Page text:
The band’s popularity was almost instantaneous, but it attracted a rough crowd that personified the violent stereotypes that had dogged go-go music since the ‘80s.

Fights at UCB shows became all too common. (Concerned for their own safety, some band members performed while armed.) Teens eager to dance would end up getting hurt.

“It used to [upset me] because it was a lot of my friends that were doing the hurting,” Tre says. “It’s your cousins or your friends beating up the people who are paying to see you.”

They tried to escape the violent culture of their respective neighborhoods and quash the brawling at their shows by hiring Douglas Carter, an eductor and former executive director of Mayor Barry’s Youth Initiatives Office, to be the group’s manager.

“They were a group of at-risk kids that were really on the edge,” Carter says today. “I told them all those behaviors had to stop. And they really bought into it. Especially Tre. . . . Any task I gave him, he grabbed it and went running with it.”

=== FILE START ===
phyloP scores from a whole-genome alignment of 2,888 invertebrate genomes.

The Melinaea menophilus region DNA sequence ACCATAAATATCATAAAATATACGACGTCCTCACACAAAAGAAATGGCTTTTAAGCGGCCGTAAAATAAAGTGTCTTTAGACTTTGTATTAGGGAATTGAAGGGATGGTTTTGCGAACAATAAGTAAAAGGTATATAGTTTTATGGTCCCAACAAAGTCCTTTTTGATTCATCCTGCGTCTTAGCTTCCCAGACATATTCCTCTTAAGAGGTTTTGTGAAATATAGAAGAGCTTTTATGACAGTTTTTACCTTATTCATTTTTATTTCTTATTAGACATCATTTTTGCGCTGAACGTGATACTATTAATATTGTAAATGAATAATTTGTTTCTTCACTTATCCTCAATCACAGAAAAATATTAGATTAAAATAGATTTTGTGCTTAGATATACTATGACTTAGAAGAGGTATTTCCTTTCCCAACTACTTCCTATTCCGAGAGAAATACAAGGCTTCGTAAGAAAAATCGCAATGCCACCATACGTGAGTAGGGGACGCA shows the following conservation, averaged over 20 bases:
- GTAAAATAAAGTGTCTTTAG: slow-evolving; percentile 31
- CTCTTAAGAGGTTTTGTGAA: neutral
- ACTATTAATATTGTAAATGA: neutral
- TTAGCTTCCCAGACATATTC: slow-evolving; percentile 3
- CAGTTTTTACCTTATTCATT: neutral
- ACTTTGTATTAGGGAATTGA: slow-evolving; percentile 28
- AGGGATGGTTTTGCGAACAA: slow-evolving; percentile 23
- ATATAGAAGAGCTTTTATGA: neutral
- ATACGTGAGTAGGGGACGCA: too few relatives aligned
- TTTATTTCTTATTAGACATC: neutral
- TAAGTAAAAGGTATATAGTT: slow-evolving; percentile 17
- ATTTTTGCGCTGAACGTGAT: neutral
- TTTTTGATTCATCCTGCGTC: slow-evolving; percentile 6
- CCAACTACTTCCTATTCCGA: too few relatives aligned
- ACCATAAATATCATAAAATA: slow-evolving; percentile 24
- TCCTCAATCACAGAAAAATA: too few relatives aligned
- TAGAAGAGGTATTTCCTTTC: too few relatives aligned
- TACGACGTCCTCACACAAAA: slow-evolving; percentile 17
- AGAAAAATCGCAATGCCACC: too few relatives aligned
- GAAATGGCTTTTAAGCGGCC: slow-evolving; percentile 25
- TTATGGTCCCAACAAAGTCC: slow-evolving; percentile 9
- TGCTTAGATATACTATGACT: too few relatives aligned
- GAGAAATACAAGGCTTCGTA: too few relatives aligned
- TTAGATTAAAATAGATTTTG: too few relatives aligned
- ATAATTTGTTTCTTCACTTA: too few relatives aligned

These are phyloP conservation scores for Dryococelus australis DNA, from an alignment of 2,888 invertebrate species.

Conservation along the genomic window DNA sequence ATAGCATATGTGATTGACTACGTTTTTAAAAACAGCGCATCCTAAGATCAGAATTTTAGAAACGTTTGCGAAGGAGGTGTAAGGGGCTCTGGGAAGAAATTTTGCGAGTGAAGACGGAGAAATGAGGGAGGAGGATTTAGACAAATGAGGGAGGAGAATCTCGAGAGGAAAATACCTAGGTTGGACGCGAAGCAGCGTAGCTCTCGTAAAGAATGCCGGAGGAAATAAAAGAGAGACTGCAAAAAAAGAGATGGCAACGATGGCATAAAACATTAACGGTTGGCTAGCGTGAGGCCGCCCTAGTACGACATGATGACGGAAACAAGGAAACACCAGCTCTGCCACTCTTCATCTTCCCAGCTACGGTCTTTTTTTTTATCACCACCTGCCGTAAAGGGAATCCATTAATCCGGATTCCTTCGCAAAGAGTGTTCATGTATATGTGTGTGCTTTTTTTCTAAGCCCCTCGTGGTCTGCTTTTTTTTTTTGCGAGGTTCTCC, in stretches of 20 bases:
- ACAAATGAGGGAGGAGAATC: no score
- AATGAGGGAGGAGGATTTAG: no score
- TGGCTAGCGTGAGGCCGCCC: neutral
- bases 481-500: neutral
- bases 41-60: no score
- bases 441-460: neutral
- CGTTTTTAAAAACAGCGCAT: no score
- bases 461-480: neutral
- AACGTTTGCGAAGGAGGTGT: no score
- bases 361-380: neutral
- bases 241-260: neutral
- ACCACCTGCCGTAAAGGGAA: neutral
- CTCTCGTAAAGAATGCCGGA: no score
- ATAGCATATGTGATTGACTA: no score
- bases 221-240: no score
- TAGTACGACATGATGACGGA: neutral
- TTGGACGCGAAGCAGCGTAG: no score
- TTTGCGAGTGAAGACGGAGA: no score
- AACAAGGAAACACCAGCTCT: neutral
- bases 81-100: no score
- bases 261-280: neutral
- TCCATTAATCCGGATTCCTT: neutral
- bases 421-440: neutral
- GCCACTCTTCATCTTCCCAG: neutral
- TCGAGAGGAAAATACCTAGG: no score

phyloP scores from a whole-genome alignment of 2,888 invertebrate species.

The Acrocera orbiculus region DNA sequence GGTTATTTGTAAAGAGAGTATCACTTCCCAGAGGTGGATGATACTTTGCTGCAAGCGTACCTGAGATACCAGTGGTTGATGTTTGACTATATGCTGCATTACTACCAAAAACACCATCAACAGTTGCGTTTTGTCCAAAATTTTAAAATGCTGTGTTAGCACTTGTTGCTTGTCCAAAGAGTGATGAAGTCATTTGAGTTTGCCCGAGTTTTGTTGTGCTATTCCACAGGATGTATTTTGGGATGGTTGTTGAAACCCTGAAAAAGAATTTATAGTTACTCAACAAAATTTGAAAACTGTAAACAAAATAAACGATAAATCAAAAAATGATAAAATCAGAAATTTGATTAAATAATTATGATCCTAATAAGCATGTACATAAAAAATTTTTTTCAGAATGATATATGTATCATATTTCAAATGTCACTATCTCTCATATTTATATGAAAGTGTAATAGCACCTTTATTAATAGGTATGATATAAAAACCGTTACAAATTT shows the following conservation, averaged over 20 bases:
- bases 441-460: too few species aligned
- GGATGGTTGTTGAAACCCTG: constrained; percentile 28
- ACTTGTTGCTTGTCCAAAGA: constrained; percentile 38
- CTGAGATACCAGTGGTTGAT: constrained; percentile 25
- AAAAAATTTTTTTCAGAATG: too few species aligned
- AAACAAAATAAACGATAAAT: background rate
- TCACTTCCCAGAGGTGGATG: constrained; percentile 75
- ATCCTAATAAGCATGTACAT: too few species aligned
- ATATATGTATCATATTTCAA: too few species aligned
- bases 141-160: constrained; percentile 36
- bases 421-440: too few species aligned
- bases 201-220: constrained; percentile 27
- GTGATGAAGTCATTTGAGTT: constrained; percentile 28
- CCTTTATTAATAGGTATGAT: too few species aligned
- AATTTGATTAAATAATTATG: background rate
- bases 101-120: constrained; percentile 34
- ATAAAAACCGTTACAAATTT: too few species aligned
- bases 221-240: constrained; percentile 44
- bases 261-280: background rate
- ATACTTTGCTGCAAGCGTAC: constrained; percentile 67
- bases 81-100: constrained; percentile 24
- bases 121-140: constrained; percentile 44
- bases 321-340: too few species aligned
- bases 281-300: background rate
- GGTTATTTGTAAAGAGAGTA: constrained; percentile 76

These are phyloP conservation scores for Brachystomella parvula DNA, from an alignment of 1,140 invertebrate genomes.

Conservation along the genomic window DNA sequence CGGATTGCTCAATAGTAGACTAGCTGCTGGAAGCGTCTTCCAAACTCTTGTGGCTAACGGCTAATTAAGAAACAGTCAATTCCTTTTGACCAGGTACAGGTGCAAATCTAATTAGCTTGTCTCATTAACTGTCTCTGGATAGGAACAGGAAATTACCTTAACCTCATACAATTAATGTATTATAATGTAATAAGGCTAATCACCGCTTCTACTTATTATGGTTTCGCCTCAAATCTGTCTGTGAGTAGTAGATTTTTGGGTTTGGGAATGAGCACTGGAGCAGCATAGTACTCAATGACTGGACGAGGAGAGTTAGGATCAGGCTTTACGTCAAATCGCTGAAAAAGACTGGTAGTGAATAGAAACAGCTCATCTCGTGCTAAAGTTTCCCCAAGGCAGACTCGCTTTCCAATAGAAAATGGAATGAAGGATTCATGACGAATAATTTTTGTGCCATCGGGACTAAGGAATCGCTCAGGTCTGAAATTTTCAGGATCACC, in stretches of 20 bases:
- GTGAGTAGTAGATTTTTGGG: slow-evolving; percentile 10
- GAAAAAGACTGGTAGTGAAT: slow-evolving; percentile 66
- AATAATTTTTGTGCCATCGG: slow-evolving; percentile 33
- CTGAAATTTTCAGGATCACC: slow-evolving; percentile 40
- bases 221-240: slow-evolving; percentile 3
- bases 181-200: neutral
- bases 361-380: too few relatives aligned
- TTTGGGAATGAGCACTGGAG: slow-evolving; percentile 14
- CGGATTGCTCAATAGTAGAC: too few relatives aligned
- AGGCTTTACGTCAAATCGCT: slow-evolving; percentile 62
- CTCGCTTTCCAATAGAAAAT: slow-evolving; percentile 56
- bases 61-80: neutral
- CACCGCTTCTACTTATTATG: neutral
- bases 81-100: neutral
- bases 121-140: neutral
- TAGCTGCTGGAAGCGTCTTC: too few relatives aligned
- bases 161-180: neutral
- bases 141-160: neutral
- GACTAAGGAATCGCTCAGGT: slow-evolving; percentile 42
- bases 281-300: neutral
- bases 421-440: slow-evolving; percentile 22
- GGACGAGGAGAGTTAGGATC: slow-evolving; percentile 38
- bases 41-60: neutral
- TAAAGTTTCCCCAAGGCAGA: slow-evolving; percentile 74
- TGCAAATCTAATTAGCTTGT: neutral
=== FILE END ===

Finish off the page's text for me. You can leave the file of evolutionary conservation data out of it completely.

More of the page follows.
But trouble followed the band. In 2003, while he was finishing up his degree in political science at Morgan State University, Tre was shot in the leg after a gig. He was out of the hospital quickly, but knew UCB needed to make a drastic change.

“We wanted our music to be a reflection of our audience — college girls, people with jobs, people doing something with their lives,” Tre says.

That shift finally came in 2005 with the release of Sexy Lady, a go-go anthem that matched a riff from the System’s 1987 slow-jam, Don’t Disturb This Groove, with Tre’s pleading refrain: “Sexyyy ladyyy . . . gimme your number, girl!”

To promote the song, the band pressed up 7,000 CDs and canvassed area nightclubs for more than a year.

Sexy Lady became the band’s hallmark — a massive hit on the campus of Howard University and then on local airwaves. It also led to a fateful connection at a downtown nightclub.